Q: What did you initially expect the outcome of politifact to be?
A: That at best we’d make it to the end of the 2008 presidential election and have to find something new to do. I honestly thought we’d turn it off after the Florida primaries. But once it took off the first week it was online, I knew we were going to make it past the primaries. But I did not expect to celebrate the site’s 4th birthday.
Q: What would you say to people who argue that journalism is a dying field?
A: I would tell them that they’re looking at it all wrong. Traditional journalism — newspapers, cable news, etc. — are in serious trouble because of the internet, how people are using it, changes that are coming about because of it, etc. But at the same time, journalism as a practice is flourishing. There’s more choice, more voices, more journalism now than there has been at any time in history. It’s easy to just blow off journalism as dying because the metro daily is in deep trouble, but journalism has been around for a very long time. We’ve been telling stories to each other since we were living in caves and painting on walls. So journalism isn’t going anywhere, but the business models that fund it as a business are going to see tremendous change, destruction, upheaval and rebirth for the near future.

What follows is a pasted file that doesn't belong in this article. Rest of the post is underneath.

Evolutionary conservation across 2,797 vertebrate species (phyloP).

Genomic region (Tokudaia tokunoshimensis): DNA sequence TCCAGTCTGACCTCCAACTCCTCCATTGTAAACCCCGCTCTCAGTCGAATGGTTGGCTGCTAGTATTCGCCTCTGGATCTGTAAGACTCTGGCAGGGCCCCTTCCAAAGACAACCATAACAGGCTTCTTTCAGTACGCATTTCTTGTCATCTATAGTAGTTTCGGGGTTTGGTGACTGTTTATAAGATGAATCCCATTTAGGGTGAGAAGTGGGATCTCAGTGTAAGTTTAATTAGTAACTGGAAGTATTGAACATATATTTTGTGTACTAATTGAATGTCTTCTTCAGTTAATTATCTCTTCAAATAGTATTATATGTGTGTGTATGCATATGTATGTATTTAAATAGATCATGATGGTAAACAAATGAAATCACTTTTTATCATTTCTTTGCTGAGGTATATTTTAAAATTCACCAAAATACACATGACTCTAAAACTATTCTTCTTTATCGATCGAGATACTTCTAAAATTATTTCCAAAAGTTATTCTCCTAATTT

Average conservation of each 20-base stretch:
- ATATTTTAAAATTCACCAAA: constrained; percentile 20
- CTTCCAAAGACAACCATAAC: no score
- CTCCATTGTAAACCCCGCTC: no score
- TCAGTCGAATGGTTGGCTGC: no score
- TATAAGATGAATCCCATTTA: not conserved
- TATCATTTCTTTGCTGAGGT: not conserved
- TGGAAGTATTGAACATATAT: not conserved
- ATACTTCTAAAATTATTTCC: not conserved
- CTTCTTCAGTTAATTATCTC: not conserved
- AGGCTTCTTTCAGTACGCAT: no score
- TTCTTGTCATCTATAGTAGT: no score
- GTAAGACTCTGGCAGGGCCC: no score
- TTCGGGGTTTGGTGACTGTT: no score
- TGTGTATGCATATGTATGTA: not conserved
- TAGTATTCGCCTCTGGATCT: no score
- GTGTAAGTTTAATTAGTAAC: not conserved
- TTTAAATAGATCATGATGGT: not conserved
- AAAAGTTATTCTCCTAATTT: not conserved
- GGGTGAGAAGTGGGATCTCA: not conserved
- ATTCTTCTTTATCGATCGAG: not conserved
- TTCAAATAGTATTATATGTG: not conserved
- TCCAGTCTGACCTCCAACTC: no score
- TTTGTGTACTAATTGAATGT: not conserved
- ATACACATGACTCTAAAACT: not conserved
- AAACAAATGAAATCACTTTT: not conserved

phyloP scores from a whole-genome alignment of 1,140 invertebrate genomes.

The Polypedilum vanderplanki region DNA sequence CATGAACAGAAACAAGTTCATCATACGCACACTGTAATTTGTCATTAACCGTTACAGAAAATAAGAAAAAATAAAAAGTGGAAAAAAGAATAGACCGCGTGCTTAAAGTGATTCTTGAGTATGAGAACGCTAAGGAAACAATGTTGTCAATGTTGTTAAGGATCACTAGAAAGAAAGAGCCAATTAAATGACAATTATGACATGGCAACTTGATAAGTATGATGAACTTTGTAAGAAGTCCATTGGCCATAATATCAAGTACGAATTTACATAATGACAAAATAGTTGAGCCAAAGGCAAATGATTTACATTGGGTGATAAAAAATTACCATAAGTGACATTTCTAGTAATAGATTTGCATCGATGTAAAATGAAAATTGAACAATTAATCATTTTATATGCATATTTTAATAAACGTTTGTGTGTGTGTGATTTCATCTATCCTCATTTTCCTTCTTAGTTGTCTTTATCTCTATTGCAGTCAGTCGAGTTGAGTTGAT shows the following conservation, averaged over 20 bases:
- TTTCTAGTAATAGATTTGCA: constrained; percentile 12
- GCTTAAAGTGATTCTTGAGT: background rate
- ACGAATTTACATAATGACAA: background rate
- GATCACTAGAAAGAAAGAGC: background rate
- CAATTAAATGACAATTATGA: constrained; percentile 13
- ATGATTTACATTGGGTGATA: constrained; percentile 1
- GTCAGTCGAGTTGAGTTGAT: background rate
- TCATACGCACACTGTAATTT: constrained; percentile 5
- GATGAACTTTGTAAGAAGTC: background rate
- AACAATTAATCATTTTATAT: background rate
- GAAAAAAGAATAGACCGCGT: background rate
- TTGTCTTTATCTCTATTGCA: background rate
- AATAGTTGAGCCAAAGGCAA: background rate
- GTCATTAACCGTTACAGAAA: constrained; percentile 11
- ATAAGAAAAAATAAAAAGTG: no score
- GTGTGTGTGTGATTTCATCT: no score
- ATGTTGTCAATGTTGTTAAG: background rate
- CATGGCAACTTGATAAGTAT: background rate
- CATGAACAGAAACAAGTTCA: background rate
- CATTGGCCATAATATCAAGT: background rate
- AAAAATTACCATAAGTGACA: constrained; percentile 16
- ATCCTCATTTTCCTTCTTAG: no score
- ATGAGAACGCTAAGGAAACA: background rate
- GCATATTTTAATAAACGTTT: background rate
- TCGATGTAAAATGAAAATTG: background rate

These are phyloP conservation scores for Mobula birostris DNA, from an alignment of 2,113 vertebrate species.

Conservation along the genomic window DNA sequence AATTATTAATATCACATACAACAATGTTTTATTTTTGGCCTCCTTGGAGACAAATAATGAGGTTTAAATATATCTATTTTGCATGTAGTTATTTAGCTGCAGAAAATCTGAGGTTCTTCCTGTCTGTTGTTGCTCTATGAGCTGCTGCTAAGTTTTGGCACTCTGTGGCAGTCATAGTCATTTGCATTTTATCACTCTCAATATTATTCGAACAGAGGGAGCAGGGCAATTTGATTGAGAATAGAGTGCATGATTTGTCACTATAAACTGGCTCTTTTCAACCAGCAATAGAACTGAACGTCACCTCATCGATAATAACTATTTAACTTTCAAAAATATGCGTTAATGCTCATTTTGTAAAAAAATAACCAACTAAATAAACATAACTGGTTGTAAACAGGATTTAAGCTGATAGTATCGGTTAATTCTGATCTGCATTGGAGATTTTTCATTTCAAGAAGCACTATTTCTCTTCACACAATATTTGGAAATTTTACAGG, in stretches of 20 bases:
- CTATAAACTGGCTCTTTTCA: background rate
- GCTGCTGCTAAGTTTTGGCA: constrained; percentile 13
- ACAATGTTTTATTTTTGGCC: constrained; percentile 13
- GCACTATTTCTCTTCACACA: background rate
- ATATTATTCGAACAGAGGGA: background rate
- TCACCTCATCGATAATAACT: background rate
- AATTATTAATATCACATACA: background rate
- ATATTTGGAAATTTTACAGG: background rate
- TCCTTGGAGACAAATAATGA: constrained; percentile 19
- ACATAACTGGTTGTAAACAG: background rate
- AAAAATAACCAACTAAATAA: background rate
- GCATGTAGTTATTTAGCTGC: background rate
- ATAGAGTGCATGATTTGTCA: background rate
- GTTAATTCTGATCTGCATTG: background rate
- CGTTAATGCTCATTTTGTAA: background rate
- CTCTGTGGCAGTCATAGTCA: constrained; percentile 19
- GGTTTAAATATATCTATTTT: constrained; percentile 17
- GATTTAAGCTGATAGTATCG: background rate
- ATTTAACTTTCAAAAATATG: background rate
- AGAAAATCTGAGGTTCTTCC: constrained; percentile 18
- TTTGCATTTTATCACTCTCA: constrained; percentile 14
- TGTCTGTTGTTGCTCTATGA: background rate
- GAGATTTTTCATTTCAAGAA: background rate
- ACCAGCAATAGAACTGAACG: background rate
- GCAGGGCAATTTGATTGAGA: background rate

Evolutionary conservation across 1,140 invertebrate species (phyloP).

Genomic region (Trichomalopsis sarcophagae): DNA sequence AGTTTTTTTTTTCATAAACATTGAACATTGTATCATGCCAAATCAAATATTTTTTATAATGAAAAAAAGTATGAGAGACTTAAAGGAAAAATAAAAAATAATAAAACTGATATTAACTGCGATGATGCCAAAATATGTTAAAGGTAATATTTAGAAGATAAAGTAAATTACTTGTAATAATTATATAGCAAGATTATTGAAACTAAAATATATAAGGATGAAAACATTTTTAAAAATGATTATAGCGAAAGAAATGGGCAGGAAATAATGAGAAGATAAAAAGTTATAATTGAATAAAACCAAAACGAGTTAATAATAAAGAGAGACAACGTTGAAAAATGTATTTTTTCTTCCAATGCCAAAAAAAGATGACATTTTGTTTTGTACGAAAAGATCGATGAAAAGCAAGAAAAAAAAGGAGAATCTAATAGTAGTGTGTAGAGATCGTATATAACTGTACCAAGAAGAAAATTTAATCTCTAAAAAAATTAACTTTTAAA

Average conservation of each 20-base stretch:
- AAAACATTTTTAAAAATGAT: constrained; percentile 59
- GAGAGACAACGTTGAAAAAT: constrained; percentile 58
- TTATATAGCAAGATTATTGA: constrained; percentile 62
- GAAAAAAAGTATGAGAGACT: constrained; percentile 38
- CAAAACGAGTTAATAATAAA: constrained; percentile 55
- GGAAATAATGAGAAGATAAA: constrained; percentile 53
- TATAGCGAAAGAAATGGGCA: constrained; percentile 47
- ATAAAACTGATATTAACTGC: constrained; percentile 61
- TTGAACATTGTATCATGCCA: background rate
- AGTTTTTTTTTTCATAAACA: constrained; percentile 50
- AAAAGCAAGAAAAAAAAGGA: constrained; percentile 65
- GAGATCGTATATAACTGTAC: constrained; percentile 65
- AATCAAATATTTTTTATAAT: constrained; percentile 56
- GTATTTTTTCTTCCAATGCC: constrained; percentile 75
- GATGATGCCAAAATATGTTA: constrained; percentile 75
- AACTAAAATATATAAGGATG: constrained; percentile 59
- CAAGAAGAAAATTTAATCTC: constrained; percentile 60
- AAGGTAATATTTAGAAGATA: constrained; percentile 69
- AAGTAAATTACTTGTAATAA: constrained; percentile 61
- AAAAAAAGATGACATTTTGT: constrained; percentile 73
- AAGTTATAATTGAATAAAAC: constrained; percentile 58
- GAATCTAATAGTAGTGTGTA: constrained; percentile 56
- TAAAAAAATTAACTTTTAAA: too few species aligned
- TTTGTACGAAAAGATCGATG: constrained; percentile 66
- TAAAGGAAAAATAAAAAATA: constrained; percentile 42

Q: What was your favorite story to report on? Least? / What is the most interesting story you have ever covered? / What’s the most interesting story you’ve ever covered? / As an investigative reporter, what was your favorite story to write? / What is the most exciting story you have ever covered?
A: I’ve covered thousands of stories. Picking a few is tough. The guy thrown out of an all you can eat buffet for eating too much was fun. Covering a shuttle launch was amazing. Tornadoes are great fun and a horrible grind all at once. Covering corruption at a small city hall was great fun too. Looking at the moon through the eye of a hurricane is something I’ll never forget. Getting to do cutting edge investigative reporting with tools no one had ever used before was awesome. The great part about being a journalist is that there’s always another story.
Q: What is your theory on “quote” leads?
A: Theory? Fact, my friend. Fact. Either you are in my 202 reporting class or word is starting to get out. Quote leads, I told my students, are stupid, lazy and should never appear in a newspaper except for two circumstances: The quotes are “We’ve cured cancer” or “We’ve made contact with an alien life form.” Short of that, your quote lead sucks.
Q: What inspired you to create the website Tampa Bay Mug Shots? Can you make one for Nebraska? / How did you come up with the Tampa Bay,mug shots website? / Why did you create the Tampa Bay mug shots website and how is it ethical while keeping the families of the person in mind and their right to privacy? / What are the reactions that you’ve gotten from people about the mugshot website? Is the morality behind the website a consideration or a constraint?